Though I’m mostly focusing on the first novel here, this post has been sitting half-finished in my drafts folder for long enough that I am now up to book six in the series, and feel absolutely dismayed that there’s a whole year to wait until the next one is out. Marg asked me if I found the last few books disappointing compared to the first, and I have to say that fortunately I didn’t. I noticed that Tongues of Serpents in particular got a considerable number of bad reviews, but I actually enjoyed it a lot. The pace was slower than in previous books, but there was still enough to keep me interested. Also, without giving anything away I’ll say that I foresee what the last few books have been building up to having an awesome payoff towards the end of the series, and that keeps me happy as a reader.

I should probably mention that I read the first book in March, and then the remaining five over the last couple of weeks. I read two of them in one sitting in two consecutive evenings last week, which should tell you something about the degree of my addiction. They have proved invaluable in keeping me sane when I was at my busiest, and I’m incredibly thankful for any book that could manage to do that at all. By now I’ve reached the point where I’m so attached to the characters that I’d gladly read anything that allows me to spend more time with them – including 400 pages of Laurence and Temeraire simply sitting around and chatting. I’m glad there’s more to come, even if there’s a long wait ahead. I’ll miss this series terribly when it’s over.

They read it too: Stella Matutina, A Book a Week, A Garden Carried in the Pocket, The Literary Omnivore, Book Gazing, Fyrefly’s Book Blog, Birdbrain(ed) Blog, Jenny’s Books, Epiphany, Eve’s Alexandria, Geranium Cat’s Bookshelf, Susan Hated Literature, Read Warbler, The Adventures of an Intrepid Reader, Honeyed Words, Giraffe Days


1 Well, fun if you’re me, anyway.


  1. Dear Ana,

    You now officially need a delicious account so I can pile in Temeraire fic recs for you to read. SURELY YOU HAVE ENOUGH TIME FOR THIS IF YOU READ ALL THE BOOKS THAT FAST.

    Things everyone should ship with me (THIS MEANS YOU, BUT ONLY IF YOU WANT TO I WON'T LIKE PRESSURE YOU OR ANYTHING): Laurence/Granby and Temeraire/Iskierka

    :D :D :D :D

  2. Great post Ana. I'm coming back to read the Q&A after I've actually read the book (which should be soon!) I've also never heard of Tooth & Claw so will be checking it out:)

  3. I believe you know how much I adored this book. :) I love the questions, and your answers. These books are fantastic and deserve to be read by everyone, I think.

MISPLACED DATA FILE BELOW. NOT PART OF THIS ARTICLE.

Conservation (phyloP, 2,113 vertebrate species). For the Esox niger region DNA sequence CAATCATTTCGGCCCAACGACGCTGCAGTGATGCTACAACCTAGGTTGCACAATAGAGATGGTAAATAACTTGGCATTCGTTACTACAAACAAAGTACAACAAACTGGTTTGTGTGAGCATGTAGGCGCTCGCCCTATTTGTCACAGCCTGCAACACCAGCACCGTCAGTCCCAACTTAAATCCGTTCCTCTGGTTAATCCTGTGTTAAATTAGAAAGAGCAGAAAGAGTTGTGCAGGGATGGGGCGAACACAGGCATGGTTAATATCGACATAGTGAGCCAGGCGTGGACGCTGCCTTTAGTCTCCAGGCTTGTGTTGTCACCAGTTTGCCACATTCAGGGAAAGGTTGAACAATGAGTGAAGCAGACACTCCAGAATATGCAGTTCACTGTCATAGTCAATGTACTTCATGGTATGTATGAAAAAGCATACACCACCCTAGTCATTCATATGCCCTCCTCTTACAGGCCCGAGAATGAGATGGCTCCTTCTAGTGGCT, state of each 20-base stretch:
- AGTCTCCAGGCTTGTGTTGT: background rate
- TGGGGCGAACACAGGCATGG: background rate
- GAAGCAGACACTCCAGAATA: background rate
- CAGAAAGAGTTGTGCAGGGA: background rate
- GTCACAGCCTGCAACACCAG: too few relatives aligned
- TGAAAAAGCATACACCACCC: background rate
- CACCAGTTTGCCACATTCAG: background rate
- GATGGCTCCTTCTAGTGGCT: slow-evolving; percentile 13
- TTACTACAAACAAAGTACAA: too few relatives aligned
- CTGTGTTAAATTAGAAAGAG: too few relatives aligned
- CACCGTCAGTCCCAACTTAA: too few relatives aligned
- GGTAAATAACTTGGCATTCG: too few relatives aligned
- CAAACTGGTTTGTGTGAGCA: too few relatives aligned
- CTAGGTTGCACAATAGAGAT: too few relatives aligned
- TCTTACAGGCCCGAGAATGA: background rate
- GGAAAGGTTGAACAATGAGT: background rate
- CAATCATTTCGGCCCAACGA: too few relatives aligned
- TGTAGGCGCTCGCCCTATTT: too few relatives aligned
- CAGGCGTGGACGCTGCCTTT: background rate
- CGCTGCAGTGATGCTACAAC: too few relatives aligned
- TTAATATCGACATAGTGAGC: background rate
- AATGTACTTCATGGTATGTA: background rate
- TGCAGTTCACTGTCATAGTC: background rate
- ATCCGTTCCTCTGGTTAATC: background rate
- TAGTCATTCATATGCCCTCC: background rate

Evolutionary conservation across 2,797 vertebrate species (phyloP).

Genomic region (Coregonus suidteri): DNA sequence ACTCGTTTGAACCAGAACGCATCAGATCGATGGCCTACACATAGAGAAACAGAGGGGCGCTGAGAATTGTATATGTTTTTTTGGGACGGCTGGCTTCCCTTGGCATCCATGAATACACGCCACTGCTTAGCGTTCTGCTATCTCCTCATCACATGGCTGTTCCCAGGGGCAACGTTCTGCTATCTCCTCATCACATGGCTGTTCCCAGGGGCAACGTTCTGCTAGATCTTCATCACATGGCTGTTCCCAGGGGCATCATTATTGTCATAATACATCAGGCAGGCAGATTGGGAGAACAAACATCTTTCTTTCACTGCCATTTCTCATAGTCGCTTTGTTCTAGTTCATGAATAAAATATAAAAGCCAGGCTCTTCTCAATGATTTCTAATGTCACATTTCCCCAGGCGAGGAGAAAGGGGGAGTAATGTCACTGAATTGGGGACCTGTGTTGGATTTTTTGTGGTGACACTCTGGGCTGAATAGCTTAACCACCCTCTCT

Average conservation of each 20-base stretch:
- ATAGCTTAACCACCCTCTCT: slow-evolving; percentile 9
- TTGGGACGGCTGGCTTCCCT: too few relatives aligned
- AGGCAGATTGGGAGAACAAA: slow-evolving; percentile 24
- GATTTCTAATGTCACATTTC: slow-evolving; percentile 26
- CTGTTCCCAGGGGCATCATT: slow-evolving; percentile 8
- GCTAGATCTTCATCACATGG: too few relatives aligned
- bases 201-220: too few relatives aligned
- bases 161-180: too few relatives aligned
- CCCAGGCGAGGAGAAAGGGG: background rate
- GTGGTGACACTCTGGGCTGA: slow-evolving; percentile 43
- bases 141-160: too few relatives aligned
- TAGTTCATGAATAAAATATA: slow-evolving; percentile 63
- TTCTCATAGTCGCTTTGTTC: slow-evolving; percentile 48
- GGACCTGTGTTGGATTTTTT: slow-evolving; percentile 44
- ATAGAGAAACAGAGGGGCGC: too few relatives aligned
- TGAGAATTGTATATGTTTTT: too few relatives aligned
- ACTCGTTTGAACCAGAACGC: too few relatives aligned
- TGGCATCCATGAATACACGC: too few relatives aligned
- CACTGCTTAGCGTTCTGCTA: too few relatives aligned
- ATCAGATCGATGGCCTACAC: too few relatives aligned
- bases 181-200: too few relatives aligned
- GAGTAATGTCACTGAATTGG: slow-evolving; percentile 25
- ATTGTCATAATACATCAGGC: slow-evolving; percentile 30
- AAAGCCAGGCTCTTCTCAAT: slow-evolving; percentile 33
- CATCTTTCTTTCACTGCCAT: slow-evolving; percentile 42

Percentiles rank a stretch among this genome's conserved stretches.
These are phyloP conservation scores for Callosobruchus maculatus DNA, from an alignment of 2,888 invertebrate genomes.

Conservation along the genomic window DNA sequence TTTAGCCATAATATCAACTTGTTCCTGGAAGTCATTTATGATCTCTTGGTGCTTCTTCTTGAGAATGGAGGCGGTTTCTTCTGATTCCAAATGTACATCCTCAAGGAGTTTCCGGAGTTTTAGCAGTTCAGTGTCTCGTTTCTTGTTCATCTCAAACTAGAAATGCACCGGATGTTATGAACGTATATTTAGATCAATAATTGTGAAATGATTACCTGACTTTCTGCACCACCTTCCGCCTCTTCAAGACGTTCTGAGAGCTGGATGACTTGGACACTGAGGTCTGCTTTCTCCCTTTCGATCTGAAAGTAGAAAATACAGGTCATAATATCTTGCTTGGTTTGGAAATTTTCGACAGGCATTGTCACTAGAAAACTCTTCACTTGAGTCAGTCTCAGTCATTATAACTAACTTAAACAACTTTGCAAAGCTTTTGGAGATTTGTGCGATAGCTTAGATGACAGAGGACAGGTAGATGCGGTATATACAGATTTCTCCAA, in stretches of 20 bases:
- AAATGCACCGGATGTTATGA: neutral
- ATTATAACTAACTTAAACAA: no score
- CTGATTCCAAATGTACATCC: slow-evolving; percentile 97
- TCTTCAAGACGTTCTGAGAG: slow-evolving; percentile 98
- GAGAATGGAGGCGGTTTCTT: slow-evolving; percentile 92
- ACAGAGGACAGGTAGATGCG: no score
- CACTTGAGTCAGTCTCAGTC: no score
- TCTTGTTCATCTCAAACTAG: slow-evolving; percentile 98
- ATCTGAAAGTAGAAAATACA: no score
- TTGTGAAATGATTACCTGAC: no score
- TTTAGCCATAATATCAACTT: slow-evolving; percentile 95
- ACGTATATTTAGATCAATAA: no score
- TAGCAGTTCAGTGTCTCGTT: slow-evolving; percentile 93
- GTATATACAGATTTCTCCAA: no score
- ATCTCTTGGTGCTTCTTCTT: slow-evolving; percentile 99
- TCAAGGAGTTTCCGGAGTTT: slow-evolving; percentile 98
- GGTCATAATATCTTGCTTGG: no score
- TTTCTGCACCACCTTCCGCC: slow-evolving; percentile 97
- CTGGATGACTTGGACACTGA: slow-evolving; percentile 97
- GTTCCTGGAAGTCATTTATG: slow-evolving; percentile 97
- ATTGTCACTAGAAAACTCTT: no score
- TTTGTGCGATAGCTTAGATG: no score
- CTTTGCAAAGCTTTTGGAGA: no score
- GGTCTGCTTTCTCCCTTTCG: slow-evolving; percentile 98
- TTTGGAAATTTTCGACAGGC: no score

(Incidentally, I would *also* read 400 pages of Laurence and Temeraire sitting around and chatting. Happily.)

  4. This book and series sounds really excellent, and though I have not yet read any dragon books, my daughter loves them and has read many. I am betting that this is a series that would hold both of our attentions, and that it would probably be a great series to share with her. I also picked up the titles of a few of the other books that you mentioned in your review, as I think that they would also really be great reads for both of us. Fantastic and thorough review on this one, Anna. I am looking forward to seeing what you have to say about the others in the series! Thanks!

  5. Thanks for the mention. I've read two of these now and adore them. What an amazing review you've written!

  6. Love this (and not just because you put up with answering all my questions). I like Catherine a lot as well, although my heart belongs to Jane because she is so comfortable in her own skin and is the kind of lady I'd like to be.

    You pretty much nailed everything great about this series (although I'm way behind you, waiting to begin Book 3). One my my favourite parts is almost how she sneaks in the queer subtext (which I'm convinced is the big reason why everyone compares her stuff to the Aubrey/Martin series by O'Brian, because he sneaks it in too). So through the whole first book I was sitting there going 'wait, is she alluding to...? Ahhh she is!' and then I got all giddy thinking about the people going in for a straight up dragon fantasy who would maybe usually avoid GLBTQ literature getting this book.

  7. And that one above was me.

  8. I read the first two and then sort of stalled. I need to get back around to reading the rest of them because I own them all.

  9. I loved the first book, liked the second and a few others, but was quite disappointed in the last one.

    The social change aspects I quite enjoyed, but I felt that the last one in particular just didn't work as a story. I'll still read the next book though, because everyone deserves a second chance, and I really did enjoy the first few.